The viral video of a conversation between a father and his young child that has delighted viewers highlights 10 key conversation strategies speech-language pathologists routinely share with families. The interaction in the video demonstrates key skills needed for speech, language, and communication development.
SLPs offer these 10 tips to help parents enhance conversational interactions with their children:
- Take turns when talking. Start conversations with children from birth. Pause after you finish talking to signal it’s the child’s turn to communicate. This gives your child a chance to respond and initiate conversation.
- Respond to the content and intent of a child’s vocalizations. Respond to any attempts at conversation, including cooing and babbling.
- Follow the child’s lead to establish joint attention. Talk about what the child sees and does.
- Pay attention to verbal and nonverbal communication. Use meaningful gestures when you talk. And respond to your child’s gestures, like pointing.
- Encourage communication interactions when your child watches TV or uses digital devices. Talk about what is happening and tell stories.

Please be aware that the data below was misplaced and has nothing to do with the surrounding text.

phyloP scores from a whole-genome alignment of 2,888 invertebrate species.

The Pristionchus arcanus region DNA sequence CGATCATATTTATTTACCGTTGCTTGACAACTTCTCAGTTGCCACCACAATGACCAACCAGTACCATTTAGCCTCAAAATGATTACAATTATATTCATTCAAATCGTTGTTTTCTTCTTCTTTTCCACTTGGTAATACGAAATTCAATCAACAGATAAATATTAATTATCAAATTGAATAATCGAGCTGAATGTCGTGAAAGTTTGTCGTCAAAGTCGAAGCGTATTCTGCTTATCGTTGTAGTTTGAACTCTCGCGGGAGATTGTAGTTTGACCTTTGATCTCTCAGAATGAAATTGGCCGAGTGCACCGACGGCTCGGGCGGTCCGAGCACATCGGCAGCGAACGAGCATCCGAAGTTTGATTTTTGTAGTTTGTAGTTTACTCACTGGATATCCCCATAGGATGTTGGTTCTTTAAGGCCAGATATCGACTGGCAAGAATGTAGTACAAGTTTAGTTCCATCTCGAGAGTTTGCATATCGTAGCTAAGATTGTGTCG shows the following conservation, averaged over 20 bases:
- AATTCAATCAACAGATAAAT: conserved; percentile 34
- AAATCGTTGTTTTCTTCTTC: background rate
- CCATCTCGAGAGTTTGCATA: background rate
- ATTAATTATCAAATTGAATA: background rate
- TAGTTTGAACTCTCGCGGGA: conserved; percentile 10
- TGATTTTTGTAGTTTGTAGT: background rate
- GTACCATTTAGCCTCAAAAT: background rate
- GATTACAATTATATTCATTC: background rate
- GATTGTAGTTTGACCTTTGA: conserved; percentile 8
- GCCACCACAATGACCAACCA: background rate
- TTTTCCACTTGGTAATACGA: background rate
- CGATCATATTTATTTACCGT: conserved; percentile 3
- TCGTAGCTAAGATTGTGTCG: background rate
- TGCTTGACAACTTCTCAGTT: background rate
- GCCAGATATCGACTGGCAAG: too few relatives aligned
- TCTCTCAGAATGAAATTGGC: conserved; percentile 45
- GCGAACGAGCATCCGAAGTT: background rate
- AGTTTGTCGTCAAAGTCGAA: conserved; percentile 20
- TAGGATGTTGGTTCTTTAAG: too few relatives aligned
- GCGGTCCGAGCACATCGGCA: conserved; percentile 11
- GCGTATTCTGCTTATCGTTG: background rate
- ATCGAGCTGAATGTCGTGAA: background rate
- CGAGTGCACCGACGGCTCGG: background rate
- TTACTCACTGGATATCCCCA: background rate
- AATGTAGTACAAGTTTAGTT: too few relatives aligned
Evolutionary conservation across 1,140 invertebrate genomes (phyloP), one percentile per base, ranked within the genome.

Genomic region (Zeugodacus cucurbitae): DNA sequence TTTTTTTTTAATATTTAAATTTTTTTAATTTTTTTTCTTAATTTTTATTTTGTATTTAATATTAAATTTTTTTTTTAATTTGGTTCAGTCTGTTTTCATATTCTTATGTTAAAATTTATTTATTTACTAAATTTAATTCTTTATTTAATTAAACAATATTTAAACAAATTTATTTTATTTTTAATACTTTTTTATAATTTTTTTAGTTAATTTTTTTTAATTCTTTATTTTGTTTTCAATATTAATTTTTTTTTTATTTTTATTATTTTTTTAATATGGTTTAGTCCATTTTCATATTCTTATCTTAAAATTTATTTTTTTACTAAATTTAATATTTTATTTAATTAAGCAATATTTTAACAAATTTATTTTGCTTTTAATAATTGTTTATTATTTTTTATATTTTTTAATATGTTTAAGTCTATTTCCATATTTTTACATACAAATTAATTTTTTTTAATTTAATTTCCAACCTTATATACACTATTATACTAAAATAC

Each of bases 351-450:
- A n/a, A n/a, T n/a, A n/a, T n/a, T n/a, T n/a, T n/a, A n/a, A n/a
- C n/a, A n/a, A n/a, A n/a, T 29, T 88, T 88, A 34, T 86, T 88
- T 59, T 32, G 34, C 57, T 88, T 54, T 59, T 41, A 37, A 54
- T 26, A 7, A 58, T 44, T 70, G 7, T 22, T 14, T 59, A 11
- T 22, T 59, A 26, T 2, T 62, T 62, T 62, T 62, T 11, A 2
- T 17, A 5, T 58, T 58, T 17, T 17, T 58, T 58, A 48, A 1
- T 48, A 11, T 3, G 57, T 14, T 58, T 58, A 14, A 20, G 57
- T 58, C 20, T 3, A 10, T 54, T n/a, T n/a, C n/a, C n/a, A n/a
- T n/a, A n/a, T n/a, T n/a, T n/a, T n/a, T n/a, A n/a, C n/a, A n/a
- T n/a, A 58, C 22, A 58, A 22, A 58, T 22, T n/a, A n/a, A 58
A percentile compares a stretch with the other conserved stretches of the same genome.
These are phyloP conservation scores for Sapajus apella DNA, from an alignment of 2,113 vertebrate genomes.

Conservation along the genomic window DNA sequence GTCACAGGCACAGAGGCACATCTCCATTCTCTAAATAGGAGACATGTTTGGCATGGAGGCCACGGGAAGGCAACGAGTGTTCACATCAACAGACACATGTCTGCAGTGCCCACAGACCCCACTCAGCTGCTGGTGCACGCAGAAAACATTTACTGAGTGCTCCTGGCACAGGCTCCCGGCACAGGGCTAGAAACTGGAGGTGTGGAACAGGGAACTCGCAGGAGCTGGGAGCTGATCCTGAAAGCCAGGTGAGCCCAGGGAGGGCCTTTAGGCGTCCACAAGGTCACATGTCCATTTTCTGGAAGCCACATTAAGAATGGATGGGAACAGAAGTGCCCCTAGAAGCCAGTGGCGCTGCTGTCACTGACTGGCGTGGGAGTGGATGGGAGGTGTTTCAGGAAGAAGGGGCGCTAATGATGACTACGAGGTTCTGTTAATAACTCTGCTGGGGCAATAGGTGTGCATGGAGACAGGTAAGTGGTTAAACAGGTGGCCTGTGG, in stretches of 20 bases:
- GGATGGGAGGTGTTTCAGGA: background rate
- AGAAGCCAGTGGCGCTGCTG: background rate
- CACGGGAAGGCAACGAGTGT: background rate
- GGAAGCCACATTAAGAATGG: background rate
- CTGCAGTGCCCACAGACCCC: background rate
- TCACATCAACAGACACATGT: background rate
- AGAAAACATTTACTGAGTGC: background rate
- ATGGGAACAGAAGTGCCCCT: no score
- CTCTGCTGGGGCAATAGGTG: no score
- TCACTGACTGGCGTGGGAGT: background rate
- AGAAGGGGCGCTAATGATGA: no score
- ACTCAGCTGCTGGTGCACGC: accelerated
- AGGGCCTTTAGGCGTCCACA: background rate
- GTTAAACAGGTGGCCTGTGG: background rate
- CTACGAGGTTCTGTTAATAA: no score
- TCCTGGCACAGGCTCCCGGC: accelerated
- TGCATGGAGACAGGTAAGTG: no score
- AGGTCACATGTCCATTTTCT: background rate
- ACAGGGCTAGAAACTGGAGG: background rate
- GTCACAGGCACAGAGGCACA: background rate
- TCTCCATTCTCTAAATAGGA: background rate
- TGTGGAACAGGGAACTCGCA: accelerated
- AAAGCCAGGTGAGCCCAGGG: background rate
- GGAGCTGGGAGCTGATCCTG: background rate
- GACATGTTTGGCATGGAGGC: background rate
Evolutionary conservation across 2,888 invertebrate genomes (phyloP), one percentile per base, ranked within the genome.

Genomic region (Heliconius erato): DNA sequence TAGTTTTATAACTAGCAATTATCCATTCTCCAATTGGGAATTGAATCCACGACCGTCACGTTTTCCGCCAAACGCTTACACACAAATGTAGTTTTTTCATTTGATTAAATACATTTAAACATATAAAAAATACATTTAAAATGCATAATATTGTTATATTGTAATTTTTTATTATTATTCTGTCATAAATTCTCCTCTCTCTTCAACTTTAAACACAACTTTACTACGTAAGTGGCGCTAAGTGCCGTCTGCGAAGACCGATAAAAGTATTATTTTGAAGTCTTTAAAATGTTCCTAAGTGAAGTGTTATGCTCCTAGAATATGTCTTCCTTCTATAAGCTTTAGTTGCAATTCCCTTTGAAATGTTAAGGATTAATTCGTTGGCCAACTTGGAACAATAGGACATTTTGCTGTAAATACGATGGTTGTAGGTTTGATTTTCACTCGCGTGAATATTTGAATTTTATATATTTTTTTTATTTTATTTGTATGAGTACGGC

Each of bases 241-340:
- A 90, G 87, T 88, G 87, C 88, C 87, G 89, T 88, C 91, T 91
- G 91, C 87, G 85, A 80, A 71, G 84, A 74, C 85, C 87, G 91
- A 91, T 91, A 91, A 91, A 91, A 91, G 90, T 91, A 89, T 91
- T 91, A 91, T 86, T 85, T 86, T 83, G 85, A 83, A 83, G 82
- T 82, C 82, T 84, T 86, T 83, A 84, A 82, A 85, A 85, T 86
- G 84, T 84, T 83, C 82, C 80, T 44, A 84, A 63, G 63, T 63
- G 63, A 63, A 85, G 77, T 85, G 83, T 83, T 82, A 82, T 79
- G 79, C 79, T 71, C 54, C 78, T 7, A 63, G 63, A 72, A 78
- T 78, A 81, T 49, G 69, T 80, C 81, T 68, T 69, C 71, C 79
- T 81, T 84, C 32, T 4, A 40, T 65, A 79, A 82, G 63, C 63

- Use different types of communication. Appropriate use of greetings, comments, and asking and answering questions, all help a child learn that talking serves different purposes.
- Use “child-directed speech,” also known as “motherese” and “fatherese.” Parents (and older siblings too!) naturally use exaggeration, higher pitch, and relatively simple grammar and vocabulary when they talk to young children. The melodic pitch, repetitions, and questions encourage attentive interactions. But don’t simplify all talk. Model more complex language and new vocabulary words to build speech, language, and conversational skills.
- Use expansions. Repeat what your child says and add to it.
- Show your excitement when your child vocalizes or uses words. A positive, engaging interaction creates the context for enhancing conversation skills.
- Practice conversations in multiple languages. If your child is being raised in a multilingual home, create conversational opportunities in all languages. Use the language or languages you feel comfortable using.
The video shows interactions using spoken language. These tips are also applicable in other language modalities, such as sign language.
A speech-language pathologist can help if you have concerns about your child’s speech, language, or conversation skills. See an audiologist if you have concerns about your child’s hearing.
Diane Paul, PhD, CCC-SLP, is director of clinical issues in speech-language pathology for ASHA. firstname.lastname@example.org